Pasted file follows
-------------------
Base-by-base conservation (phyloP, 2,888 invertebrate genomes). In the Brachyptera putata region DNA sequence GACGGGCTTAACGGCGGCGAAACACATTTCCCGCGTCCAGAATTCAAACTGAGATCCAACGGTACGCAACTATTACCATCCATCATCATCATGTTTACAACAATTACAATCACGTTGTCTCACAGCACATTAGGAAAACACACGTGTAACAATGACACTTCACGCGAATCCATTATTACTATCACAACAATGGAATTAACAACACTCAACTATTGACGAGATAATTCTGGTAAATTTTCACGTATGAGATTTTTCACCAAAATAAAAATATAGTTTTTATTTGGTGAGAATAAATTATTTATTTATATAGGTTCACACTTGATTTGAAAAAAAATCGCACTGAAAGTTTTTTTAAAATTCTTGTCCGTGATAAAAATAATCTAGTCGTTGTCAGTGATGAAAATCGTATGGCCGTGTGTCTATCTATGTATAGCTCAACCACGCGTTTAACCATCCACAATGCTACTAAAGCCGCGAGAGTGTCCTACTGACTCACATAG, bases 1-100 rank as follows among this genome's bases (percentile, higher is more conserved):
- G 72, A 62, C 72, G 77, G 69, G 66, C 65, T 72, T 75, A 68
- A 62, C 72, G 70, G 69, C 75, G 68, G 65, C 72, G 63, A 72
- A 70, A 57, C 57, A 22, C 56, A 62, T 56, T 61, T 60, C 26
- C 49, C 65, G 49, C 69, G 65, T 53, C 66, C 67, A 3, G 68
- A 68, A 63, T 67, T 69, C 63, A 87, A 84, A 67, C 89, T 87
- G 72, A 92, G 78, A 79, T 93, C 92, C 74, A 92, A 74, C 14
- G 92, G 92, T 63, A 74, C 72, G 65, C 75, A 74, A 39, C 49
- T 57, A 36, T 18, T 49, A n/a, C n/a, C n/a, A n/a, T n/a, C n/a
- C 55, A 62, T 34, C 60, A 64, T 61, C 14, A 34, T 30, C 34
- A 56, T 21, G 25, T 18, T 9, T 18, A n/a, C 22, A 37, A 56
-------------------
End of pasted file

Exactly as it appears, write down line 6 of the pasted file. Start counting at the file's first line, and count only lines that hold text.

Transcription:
- A 68, A 63, T 67, T 69, C 63, A 87, A 84, A 67, C 89, T 87